Summer bites and stings – a guide to prevention and treatment
Summer can be a time filled with fun and sun. But it also comes with mosquitoes, and other insects and animals that bite and sting. Here’s how to be prepared
- Lemon eucalyptus oil is an effective insect repellent
- Excessive scratching can increase the risk of infection
It is not only the sun that comes out in summer. Hot weather also brings with it many stinging insects and animals.
Follow these simple steps to reduce the risk of stings and bites and take rapid action if things go wrong.
What to know before you set off
Make sure you cover up with loose clothing and use a repellent when you’re outdoors — particularly around water, long grass and woodland. If you’re in grassy, shady areas, be mindful of ticks. Read more about how to prevent tick bites. Insect repellents containing 50% DEET provide up to 12 hours’ protection.
If you prefer a more natural insect repellent, then you’ll be glad to know that lemon eucalyptus, citronella and linalool oil all have proven repellent properties.
If you do get bitten or stung
Most discomfort and itching from bites and stings is short-lived and won’t require medical treatment. A cold compress, ice pack or bag of frozen peas should provide sufficient relief.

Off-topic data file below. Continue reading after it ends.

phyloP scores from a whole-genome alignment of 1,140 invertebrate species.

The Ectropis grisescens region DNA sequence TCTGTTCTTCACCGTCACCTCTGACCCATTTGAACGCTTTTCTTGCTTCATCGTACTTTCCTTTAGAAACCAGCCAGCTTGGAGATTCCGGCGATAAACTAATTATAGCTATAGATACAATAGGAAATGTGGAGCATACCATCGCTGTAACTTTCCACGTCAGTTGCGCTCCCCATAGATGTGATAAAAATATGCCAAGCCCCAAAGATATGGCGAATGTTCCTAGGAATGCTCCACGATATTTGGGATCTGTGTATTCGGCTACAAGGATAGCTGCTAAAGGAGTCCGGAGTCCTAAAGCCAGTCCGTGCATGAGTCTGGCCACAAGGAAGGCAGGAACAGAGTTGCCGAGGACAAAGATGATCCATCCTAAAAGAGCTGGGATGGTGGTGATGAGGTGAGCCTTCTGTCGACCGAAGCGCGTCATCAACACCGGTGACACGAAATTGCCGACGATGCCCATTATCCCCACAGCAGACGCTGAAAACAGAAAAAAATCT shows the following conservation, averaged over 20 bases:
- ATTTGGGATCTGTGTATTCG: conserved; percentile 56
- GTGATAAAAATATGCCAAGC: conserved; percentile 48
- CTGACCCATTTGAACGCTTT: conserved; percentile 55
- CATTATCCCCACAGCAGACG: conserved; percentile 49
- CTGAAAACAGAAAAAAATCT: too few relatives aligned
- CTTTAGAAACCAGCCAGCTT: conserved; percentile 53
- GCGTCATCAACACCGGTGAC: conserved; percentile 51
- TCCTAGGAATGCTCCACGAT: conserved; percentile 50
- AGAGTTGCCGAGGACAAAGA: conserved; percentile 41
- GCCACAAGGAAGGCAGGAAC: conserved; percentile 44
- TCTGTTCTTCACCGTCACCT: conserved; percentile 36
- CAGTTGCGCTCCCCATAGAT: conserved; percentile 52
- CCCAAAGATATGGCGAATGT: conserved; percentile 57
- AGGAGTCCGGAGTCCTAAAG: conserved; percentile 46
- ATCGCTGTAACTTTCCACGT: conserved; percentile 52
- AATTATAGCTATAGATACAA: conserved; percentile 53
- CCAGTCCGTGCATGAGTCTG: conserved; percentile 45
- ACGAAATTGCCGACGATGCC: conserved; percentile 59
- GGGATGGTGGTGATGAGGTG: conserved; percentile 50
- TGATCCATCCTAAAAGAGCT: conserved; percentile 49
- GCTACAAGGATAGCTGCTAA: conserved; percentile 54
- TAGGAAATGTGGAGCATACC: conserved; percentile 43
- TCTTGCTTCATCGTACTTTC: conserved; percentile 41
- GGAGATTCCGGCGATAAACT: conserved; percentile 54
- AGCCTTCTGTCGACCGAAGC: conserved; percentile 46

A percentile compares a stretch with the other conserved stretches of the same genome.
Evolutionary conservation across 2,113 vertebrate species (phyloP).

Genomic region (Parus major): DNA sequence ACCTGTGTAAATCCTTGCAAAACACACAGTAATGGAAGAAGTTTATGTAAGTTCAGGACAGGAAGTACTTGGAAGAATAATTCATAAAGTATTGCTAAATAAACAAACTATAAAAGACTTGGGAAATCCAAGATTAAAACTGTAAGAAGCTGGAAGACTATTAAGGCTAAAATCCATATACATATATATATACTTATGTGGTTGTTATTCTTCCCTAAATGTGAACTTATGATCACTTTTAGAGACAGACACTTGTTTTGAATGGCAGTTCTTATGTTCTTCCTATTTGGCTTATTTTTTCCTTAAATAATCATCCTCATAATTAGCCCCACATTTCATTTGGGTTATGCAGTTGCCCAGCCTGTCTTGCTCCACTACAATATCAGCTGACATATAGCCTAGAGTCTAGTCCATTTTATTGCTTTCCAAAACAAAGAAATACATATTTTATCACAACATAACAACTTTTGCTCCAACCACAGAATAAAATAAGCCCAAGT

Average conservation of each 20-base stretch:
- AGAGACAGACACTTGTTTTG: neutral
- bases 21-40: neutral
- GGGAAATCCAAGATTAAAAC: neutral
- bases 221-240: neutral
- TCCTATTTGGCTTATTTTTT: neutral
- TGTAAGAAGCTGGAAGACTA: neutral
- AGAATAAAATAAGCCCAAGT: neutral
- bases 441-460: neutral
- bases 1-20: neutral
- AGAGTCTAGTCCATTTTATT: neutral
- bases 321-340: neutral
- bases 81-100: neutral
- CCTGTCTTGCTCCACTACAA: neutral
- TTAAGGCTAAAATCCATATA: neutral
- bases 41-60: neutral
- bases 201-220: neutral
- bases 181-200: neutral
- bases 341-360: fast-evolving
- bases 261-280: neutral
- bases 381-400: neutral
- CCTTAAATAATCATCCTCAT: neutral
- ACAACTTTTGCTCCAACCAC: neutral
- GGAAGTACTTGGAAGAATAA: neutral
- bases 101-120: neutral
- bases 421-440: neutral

Discourage children from scratching bites as it increases the risk of infection.
For persistent itching, adults and children over 10 can use a mild hydrocortisone cream, which is available over the counter from pharmacies.
For painful bites, give paracetamol syrups to infants aged from 2 months, and tablets or syrups to children aged above 6 years. Alternatively, ibuprofen can be given to babies from 3 months, but is not recommended for anyone with asthma.
For swelling and allergic reactions, oral or topical antihistamines can also be used.
Seek medical advice if:
- Symptoms worsen or don’t improve after a few days
- You develop any new symptoms after a few days
- An area of 10cm or more around the bite becomes red and swollen
- There is pus around the bite
- You develop swollen glands, breathing difficulties or flu-like symptoms.
If you have a severe allergic reaction, your doctor may suggest carrying an auto-injecting adrenaline pen (also known as an EpiPen).